Technologies like NFC, RFID and QR codes are quickly becoming a normal part of everyday life, and now a group from Carnegie Mellon University has a fresh take on close-quarters data it calls acoustic barcodes. It involves physically etching a barcode-like pattern onto almost any surface, so it produces sound when something’s dragged across it — a fingernail, for example. A computer is then fed that sound through a microphone, recognizes the waveform and executes a command based on it. By altering the space between the grooves, it’s possible to create endless unique identifiers that are associated with different actions.
It’s easy to see how smartphones could take advantage of this — not that we recommend dragging your new iPhone over ridged surfaces — but unlike the technologies mentioned earlier, not all potential applications envisage a personal reading device. Dot barcodes around an area, install the sound processing hardware on site, and you’ve got yourself an interactive space primed for breaking freshly manicured nails. We’re pretty impressed by the simplicity of the concept, and the team does a good job of presenting scenarios for implementing it, which you can see in the video below. And, if you’d like to learn a little more about the idea or delve into the full academic paper, the source links await you.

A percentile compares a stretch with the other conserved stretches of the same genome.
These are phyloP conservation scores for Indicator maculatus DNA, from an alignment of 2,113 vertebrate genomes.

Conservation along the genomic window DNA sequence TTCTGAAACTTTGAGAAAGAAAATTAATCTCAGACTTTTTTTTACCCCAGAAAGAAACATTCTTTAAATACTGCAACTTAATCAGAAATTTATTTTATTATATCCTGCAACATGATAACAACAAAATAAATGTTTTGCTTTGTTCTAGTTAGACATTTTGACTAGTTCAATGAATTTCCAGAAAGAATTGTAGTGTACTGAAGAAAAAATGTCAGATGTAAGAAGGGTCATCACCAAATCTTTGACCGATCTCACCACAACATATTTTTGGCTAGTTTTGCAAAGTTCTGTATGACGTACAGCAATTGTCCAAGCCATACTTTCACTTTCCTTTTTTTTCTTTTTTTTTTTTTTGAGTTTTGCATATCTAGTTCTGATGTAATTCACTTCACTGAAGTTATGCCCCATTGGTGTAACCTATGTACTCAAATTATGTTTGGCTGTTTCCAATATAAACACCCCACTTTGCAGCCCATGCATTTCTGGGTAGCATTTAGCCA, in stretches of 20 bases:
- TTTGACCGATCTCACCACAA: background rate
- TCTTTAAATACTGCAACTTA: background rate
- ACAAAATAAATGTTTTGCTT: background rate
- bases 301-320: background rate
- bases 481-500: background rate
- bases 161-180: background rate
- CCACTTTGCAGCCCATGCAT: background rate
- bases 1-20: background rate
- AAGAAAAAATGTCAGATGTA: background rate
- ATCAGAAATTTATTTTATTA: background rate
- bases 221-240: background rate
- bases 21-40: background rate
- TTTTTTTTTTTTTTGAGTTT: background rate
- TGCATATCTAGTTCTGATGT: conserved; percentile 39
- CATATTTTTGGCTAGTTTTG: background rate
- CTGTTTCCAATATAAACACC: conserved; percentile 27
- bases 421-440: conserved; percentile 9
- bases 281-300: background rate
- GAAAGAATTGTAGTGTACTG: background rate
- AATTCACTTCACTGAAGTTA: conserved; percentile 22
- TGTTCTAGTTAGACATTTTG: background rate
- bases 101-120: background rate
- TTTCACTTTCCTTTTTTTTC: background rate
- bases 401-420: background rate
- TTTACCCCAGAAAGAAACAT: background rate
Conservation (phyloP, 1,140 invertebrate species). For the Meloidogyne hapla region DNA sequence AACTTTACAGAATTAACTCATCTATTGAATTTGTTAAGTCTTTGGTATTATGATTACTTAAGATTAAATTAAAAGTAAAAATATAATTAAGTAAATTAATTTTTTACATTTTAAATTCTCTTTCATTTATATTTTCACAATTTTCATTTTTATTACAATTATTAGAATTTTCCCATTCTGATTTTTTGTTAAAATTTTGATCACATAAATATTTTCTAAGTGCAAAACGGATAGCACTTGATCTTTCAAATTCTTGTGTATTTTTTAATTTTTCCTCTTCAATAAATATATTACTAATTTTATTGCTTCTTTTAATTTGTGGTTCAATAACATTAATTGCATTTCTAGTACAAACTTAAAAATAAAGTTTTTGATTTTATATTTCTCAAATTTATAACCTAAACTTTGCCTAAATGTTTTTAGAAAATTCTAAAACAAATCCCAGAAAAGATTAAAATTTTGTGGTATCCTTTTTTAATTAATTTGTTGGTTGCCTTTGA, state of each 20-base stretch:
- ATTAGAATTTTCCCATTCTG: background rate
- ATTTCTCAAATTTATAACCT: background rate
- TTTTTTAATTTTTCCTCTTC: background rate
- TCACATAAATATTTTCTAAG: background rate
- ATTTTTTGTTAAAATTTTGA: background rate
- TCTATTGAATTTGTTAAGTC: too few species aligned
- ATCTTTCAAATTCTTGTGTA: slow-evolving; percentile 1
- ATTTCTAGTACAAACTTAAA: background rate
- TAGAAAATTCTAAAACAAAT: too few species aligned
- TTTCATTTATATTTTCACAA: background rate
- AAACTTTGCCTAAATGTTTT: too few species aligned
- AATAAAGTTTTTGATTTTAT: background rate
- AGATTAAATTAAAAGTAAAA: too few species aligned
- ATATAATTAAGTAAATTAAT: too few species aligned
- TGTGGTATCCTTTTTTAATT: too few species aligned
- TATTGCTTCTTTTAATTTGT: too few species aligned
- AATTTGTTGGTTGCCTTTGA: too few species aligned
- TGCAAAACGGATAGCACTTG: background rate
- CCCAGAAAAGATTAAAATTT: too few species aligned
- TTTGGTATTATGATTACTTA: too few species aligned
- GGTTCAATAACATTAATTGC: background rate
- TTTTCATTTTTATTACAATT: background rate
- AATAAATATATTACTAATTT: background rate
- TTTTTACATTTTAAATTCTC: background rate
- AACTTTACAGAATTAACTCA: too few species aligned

A time lapse video of a stormy afternoon and evening in Dublin, taken on May 7th 2012, 4 – 10pm. The camera points north-west at the Samuel Beckett bridge and the Convention Centre, with the river Liffey in between. Recorded with a Motorola Xoom running on Android 4.0.Related Posts:
Short version: These two battery-powered bluetooth speakers are the first modern boomboxes designed by the newly created subsidiary Logitech UE. Acquired in 2008, Ultimate Ears is well-known for its in-ear monitors used by many musicians in concert, not for its speakers. Even though the Logitech UE Mobile Boombox is limited, it is no surprise given the entry-level pricing. The real surprise comes from the big brother, the Logitech UE Boombox.Logitech UE Boombox
- Two woofers, two tweeters and four passive radiators